Jewelers may drop gold before World Gold Council dumps jewelry


Gold Wedding Bands Get Dumped for Tungsten

By Parija Kavilanz
Thursday, August 1, 2011

NEW YORK -- Forget about sentimentality and tradition.

Skyrocketing gold prices have jewelers and cash-strapped couples clamoring for wedding bands made of less expensive metals like tungsten, cobalt and even stainless steel.

Over the past three months, tungsten, a steel-gray hard metal, has become an increasingly popular choice over gold with wedding band shoppers at Blue Nile, said John Baird, public relations director with the online jewelry seller.

"The response to our recent men's tungsten collection was immediate," said Baird, adding that the company subsequently debuted a men's Titanium wedding band collection in July.

"In 30 days, one in every 10 men's wedding bands we sold that month was titanium," he said.

As the economic downturn forces Americans to tighten their belts, consumers shopping for jewelry have become more willing to consider cheaper alternatives, Baird said.

Kay Jewelers has also been selling jewelry made of tungsten and titanium for a while. Company spokesman David Bouffard said these "alternative" metals give customers more choice and a wider range of prices to choose from when it comes to wedding jewelry.

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Sona Drills 85.4g Gold/Ton Over 4 Metres at Elizabeth Gold Deposit,
Extending the Mineralization of the Southwest Vein on the Property

Company Press Release, October 27, 2010

VANCOUVER, British Columbia -- Sona Resources Corp. reports on five drillling holes in the third round of assay results from the recently completed drill program at its 100 percent-owned Elizabeth Gold Deposit Property in the Lillooet Mining District of southern British Columbia. Highlights from the diamond drilling include:

-- Hole E10-66 intersected 17.4g gold/ton over 1.54 metres.

-- Hole E10-67 intersected 96.4g gold/ton over 2.5 metres, including one assay interval of 383g of gold/ton over 0.5 metres.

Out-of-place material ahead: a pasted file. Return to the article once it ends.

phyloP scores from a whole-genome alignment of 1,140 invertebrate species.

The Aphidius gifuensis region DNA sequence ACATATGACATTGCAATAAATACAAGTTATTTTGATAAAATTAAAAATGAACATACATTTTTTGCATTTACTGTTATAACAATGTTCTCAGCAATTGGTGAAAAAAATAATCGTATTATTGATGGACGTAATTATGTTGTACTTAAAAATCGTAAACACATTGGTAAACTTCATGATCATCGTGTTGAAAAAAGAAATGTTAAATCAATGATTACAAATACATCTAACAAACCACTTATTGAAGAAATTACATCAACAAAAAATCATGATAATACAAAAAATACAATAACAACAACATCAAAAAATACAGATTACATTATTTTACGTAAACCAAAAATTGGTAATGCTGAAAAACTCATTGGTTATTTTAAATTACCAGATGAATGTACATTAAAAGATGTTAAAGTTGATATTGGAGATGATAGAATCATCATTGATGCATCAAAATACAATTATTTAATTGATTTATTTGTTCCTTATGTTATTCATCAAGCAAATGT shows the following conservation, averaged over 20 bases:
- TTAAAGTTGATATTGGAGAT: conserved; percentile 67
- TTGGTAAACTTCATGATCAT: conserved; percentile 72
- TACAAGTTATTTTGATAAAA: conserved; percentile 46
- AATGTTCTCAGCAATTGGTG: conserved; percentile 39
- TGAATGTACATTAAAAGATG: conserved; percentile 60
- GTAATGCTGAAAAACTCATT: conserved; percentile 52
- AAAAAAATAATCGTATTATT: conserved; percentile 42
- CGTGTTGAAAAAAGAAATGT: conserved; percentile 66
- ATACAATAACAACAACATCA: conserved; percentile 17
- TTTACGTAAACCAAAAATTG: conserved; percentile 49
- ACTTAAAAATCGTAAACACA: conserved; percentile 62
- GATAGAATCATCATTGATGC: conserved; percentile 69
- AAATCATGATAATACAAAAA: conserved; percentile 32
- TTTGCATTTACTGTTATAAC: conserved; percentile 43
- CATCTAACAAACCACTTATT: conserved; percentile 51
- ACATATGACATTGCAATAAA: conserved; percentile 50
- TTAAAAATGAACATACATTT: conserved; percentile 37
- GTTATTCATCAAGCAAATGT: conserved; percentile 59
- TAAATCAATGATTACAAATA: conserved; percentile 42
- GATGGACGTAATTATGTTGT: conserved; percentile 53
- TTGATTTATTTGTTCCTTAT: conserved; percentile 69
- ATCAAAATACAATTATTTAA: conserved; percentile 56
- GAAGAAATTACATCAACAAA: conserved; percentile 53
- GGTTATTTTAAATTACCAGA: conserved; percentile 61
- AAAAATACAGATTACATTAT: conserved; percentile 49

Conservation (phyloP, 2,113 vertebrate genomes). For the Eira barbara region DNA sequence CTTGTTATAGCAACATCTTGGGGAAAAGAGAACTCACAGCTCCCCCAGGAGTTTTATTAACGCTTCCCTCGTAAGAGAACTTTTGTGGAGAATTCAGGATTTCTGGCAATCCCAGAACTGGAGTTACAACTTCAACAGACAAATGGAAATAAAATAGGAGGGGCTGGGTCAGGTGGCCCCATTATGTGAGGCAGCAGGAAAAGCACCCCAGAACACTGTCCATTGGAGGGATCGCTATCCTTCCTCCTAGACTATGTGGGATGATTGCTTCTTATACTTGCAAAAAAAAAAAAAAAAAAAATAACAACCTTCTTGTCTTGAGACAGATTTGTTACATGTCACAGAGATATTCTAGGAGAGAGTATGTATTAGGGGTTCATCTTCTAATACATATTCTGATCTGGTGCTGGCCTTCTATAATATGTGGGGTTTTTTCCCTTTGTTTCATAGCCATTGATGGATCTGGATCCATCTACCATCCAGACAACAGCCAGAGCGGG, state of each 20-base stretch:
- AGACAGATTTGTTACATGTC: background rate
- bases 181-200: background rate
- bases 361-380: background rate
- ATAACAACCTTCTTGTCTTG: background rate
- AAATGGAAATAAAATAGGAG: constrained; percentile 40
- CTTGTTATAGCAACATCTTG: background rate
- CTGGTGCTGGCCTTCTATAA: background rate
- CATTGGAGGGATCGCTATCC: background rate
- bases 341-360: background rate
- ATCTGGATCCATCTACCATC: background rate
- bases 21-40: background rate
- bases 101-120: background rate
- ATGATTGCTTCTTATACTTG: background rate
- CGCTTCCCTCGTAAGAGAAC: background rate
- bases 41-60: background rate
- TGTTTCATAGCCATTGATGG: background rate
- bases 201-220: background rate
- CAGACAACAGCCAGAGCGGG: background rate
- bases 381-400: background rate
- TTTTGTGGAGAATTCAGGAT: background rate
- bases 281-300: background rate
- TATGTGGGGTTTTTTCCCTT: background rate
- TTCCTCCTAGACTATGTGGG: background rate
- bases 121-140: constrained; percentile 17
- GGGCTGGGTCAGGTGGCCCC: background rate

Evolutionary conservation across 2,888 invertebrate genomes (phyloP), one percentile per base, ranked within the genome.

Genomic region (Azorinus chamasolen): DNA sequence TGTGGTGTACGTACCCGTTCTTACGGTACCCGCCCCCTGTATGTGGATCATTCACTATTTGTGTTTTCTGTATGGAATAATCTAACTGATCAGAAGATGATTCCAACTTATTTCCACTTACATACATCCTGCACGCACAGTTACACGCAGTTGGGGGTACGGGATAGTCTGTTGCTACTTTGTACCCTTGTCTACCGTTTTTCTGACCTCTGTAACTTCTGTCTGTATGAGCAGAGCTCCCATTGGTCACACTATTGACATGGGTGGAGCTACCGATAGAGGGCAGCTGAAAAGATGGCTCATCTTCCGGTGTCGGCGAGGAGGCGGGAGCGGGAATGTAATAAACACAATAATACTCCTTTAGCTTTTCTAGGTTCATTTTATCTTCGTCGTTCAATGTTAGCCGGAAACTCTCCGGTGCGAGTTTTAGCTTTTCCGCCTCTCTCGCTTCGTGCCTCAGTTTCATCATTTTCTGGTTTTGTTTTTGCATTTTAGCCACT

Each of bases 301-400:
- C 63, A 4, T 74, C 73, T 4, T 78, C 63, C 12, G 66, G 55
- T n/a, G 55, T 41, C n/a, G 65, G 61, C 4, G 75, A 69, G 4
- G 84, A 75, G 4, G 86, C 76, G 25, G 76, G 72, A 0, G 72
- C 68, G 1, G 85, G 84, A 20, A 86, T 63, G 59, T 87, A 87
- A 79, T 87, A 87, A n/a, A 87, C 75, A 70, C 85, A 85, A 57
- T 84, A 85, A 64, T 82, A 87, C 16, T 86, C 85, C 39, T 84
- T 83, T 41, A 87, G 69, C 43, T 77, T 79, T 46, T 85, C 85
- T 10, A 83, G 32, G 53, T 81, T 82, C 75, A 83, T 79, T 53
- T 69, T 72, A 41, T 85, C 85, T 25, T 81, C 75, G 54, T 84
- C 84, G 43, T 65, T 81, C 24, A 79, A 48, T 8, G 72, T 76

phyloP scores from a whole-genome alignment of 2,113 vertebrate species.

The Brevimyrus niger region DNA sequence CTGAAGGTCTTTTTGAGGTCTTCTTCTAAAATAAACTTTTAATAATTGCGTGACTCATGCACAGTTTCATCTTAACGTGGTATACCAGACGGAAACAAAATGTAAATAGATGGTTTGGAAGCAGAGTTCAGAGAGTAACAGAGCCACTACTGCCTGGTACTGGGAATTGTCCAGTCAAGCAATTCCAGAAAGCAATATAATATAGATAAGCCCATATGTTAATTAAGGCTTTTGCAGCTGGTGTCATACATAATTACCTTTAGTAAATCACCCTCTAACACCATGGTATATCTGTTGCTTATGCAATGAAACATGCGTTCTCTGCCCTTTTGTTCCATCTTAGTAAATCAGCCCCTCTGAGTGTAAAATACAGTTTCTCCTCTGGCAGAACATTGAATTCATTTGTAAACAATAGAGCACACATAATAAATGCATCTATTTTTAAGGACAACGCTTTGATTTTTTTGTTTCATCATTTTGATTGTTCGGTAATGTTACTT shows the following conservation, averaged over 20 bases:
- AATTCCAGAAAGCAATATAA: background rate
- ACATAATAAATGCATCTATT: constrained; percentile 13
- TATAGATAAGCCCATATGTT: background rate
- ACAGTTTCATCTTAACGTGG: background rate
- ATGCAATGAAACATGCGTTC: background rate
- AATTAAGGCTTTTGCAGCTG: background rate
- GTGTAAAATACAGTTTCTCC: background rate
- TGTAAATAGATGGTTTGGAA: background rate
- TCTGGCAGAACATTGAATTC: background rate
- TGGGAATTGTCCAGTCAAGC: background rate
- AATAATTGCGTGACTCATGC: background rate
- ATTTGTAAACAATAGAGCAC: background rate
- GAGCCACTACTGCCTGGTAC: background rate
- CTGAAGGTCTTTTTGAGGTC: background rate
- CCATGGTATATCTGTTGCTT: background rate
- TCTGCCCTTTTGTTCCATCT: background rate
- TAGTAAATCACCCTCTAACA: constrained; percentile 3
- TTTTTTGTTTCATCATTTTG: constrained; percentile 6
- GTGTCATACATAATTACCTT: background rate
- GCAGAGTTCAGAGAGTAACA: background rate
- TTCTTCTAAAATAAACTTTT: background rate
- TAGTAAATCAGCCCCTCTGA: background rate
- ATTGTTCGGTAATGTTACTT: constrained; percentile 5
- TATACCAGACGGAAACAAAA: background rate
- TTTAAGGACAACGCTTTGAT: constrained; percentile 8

-- Hole E10-69 intersected 85.4g gold/ton over 4.03 metres, including one assay interval of 230g gold/ton over 1 metre.

Four drill holes, E10-66 to E10-69, targeted the southwestern end of the Southwest Vein, and three of the holes have expanded the mineralized zone in that direction. The Southwest Vein gold mineralization has now been intersected over a strike length of 325 metres, with the deepest hole drilled less than 200 metres from surface.

"The assay results from the Southwest Zone quartz vein continue to be extremely positive," says John P. Thompson, Sona's president and CEO. "We are expanding the Southwest Vein, and this high-grade gold mineralization remains wide open down dip and along strike to the southwest."

For the company's full press release, please visit:

Blue Nile's tungsten wedding bands cost a little over $200 while the cost of a Titanium wedding band is about $100.

Compare that to $1,900 for a classic men's platinum wedding band and $700, or higher, for a white gold band sold at Blue Nile

But it's not just those celebrating their nuptials that are feeling the pinch. Jewelry makers and sellers, themselves are also struggling with sharply higher prices for precious metals like gold and platinum.

Gold costs about $1,840 an ounce, up 204% from about $605 per ounce just five years ago.

So far, jewelers are limiting collections made of these industrial metals to men's lines.

"To men, there's a coolness factor with tungsten, titanium, and stainless steel," said Peggy Donahue, spokeswoman with Manufacturing Jewelers & Suppliers of America.